WHY RECOVERY COACHING?
The illicit use of drugs and particularly opiates, benzodiazepines and psychostimulants, causes significant problems within Scotland as it does in other parts of the UK and Europe. Some of these problems are primarily social in nature, involving, for example, increases in acquisitive crime, prostitution, unemployment, family breakdown and homelessness. Others are more clearly associated with health problems, for example, the transmission of communicable diseases (HIV, hepatitis), injecting-related injuries and increased demands upon health care services.
Similarly, alcohol problems are a major concern for public health in Scotland. Short-term problems such as intoxication can lead to risk of injury and is associated with violence and social disorder. Over the longer term, excessive consumption can cause irreversible damage to parts of the body such as the liver and brain. Alcohol can also lead to mental health problems, for example, alcohol dependency and increased risk of suicide. In addition, alcohol is recognised as a contributory factor in many other diseases including cancer, stroke and heart disease. Wider social problems include family disruption, absenteeism from work and financial difficulties. The Alcohol Framework 2018: Preventing Harm, published by the Scottish Government includes the estimate from the 2010 study, The Societal Cost of Alcohol Misuse in Scotland for 2007, that the impact of this excessive consumption is estimated to cost Scotland £3.6 billion each year.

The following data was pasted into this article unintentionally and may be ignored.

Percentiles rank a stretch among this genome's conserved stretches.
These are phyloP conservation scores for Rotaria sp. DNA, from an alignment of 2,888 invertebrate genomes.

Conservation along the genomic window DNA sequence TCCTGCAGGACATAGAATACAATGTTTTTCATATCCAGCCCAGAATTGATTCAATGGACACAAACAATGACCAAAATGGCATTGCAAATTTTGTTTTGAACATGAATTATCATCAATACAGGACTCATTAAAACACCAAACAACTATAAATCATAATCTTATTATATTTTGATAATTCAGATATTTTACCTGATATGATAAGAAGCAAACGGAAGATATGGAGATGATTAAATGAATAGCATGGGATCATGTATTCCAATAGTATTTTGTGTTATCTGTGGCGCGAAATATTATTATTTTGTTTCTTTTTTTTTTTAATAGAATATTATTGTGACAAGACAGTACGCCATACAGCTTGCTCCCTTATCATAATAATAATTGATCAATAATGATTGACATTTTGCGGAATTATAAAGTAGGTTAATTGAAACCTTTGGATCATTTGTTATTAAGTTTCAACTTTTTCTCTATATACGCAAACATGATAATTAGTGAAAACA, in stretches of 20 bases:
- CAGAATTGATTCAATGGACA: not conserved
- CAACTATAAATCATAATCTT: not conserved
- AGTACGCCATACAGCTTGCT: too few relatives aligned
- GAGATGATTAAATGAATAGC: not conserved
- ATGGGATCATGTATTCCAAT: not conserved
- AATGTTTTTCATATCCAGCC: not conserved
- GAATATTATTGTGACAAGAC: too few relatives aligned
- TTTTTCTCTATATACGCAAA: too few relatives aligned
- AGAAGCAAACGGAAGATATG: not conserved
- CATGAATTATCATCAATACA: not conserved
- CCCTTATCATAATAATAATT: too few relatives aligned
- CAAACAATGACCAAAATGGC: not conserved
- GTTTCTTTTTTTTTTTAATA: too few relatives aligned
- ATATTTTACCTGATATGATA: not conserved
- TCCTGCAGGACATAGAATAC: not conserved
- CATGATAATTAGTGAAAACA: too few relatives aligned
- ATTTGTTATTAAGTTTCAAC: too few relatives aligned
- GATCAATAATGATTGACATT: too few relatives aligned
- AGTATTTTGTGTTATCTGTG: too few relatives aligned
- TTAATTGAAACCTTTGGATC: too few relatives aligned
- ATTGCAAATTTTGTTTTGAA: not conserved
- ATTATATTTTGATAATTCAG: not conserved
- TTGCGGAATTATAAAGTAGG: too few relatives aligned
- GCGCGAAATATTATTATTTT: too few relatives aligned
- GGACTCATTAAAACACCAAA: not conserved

There are a number of characteristics in the behaviours, profile and patterns of drug use and people who use them that both differentiate and add complexity to the nature of our challenge, such as:
- High risk patterns of Drug use, including multiple different drug (poly drug use) and alcohol.
- High levels of social depravation, poverty and highly stigmatised people.
Drug Misuse & Treatment in Scottish Prisons
From 2009/10 to 2018/19, Testing was conducted across all Scottish prisons annually. During one month of the year, prisoners arriving in custody were voluntarily tested for the presence of illegal or illicit drugs. Similarly, those leaving custody during the month were tested to assess progress towards the ‘reduced or stabilised’ offender outcome. Some key points been:
- In 2018/19, of the tests carried out at prison entry 75% were positive for drugs
- The illegal/illicit drugs most commonly detected when entering prison in 2018/19 were cannabis benzodiazepines, opiates and cocaine
- In 2018/19, of the tests carried out when leaving prison 26% were positive for illegal/illicit drugs
Recovery Services in Scottish Prisons
Recovery services are provided by a range of NHS and Third sector commissioned services, the three prisons we are working with also invite Lived Experiences Recovery organisations to partner with them and embed Lived Experience into their Recovery Agenda.
All of our partner prisons work with the Anonymous fellowships (AA, NA, CA), the local Recovery Communities and a variety of partner organisations. We are proud to have strong partnerships with HMP Edinburgh, HMP Glenochil and HMP Perth, where there is a recognition that our Recovery Coaching Qualification brings a unique benefit to the residents and forms an integral part of the establishments Recovery Agenda.
Not only that, but our qualification gives a broad foundation for residents to become Peer Mentors and Recovery Coaches themselves, increasing recovery capacity and getting the recovery message out across the prison.